Tuesday, October 22, 2019

The History of Arranged Marriages


This month, I'm happy to welcome my guest and fellow historical fiction author, Linda Matchett, who wrote this post about arranged marriages.

About twenty years ago when living in the Washington, DC area, I worked at a high-tech firm with a young man from one of the Middle Eastern countries. A handsome man, he caught the attention of more than a few of our single, female employees. However, he was not interested in dating because he was engaged. To a woman he’d never met. As was the custom of his family, his wedding would be the result of an arranged marriage. In the span of a few weeks, he returned to his home country, wed, went on his honeymoon, and came back to work.

Having married my best friend, I had trouble relating to the man’s arranged marriage. But according to several recent news reports, the practice is making a comeback; one article stating that “internet dating has exhausted many people.” Another essay indicates the U.S. divorce rate of 40-50% can’t compare to a rate of less than 4% among arranged marriages.


The concept of arranged marriages goes back thousands of years, and there are plenty of stories in the Bible and other ancient literature about these couples. Fast forward to the 1500s and arranged marriages still occurred, especially among royalty and the upper classes in Europe and Asia. The middle classes elsewhere in the world soon followed as an effort to improve their standing in society.

During medieval times, men were sometimes able to choose their bride, but most marriages were political agreements. Husbands and wives were generally strangers, and if love was involved at all, it came after the wedding. Parents of the bride and groom handled the arrangements, with girls typically in their teens and boys in their early twenties. The bride’s family would present a dowry to the groom. After the “deal” was done, a notice would be posted on the door to the church.

Fast forward 200 years, and arranged marriages continued to be in vogue, and were still handled the same way, with money changing hands after the arrangements were complete. However, rather than marrying only weeks or days after the understanding was put into place, the young couple would “court.” Courting allowed young men and women to meet and socialize at a variety of entertainments, such as church, balls, parties, and friends’ homes. Time getting to know each other often enabled the prospective bride and groom to fall in love.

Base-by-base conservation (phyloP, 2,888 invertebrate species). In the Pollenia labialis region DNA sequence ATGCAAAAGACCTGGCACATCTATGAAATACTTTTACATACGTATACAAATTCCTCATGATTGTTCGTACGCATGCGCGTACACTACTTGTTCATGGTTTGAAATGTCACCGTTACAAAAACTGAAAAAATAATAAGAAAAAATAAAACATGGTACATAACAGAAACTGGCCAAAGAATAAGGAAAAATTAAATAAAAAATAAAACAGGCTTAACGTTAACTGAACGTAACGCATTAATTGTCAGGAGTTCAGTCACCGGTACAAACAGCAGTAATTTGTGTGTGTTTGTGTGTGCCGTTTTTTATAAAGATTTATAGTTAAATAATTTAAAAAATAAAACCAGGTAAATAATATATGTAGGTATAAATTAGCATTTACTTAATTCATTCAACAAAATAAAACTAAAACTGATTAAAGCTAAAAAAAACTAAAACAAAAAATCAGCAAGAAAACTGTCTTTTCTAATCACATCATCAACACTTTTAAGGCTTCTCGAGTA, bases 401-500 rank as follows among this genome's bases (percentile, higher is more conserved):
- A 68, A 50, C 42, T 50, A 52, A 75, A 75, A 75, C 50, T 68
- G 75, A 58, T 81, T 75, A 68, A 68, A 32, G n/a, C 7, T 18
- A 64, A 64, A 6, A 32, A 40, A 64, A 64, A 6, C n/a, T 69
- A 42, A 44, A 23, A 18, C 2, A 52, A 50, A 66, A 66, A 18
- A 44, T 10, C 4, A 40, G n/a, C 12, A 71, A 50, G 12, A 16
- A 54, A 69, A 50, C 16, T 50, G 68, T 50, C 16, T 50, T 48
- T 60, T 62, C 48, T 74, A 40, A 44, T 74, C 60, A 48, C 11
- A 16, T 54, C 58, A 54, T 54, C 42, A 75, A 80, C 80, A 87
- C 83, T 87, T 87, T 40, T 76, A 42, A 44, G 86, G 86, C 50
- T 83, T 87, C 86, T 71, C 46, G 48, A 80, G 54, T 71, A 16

By the early 1800s, arranged marriages were a thing of the past, with only a small percentage of weddings occurring as a result. However, in the U.S. the phenomenon of mail-order brides became prevalent at this time, once again seeing the union of two people who barely knew each other. The West drew men with the promise of fortune, adventure, and a new beginning. Women saw moving west as a chance for the same thing, literally providing a ticket to a new or better life. With the low ratio of women to men, many western states made a deliberate effort to recruit women by promising them liberal women’s legislation about retaining ownership of property upon marriage, the legal right to initiate divorce, and the ability to vote.

Would favorable laws be a good enough reason for you to marry a stranger?

Linda Shenton Matchett is an author, speaker, and history geek. A native of Baltimore, Maryland, she was born a stone’s throw from Fort McHenry and has lived in historic places all her life. Linda is a trustee for her local public library and a volunteer docent and archivist for the Wright Museum of WWII. 


Website http://www.LindaShentonMatchett.com or Facebook page http://www.facebook.com/LindaShentonMatchettAuthor 



Love’s Allegiance



With most U.S. boys away at war, Rochelle Addams has given up hope of marrying. Then she receives an offer from a distant relative to consider a marriage of convenience. Conscientious objector Irwin Terrell is looking forward to his assignment at Shady Hills Mental hospital. At the arrival of the potential bride his father has selected for him, Irwin's life is turned upside down.

Inspired by the biblical love story of Rebekkah and Issac, Love's allegiance explores the struggles and sacrifices of those whose beliefs were at odds with a world at war.



Purchase Link: https://amzn.to/35ubEKF



4 comments:

  1. It's hard to imagine marrying someone you don't know. Thanks for the interesting post!

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  2. Hi Connie: Thanks for stopping by. I can't imagine marrying someone I didn't know. It's hard enough with someone I did know for a long time before we got married. :-)

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  3. Hi Linda, Thanks for the great post!

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    1. Thanks Marilyn! I appreciate the opportunity to share.

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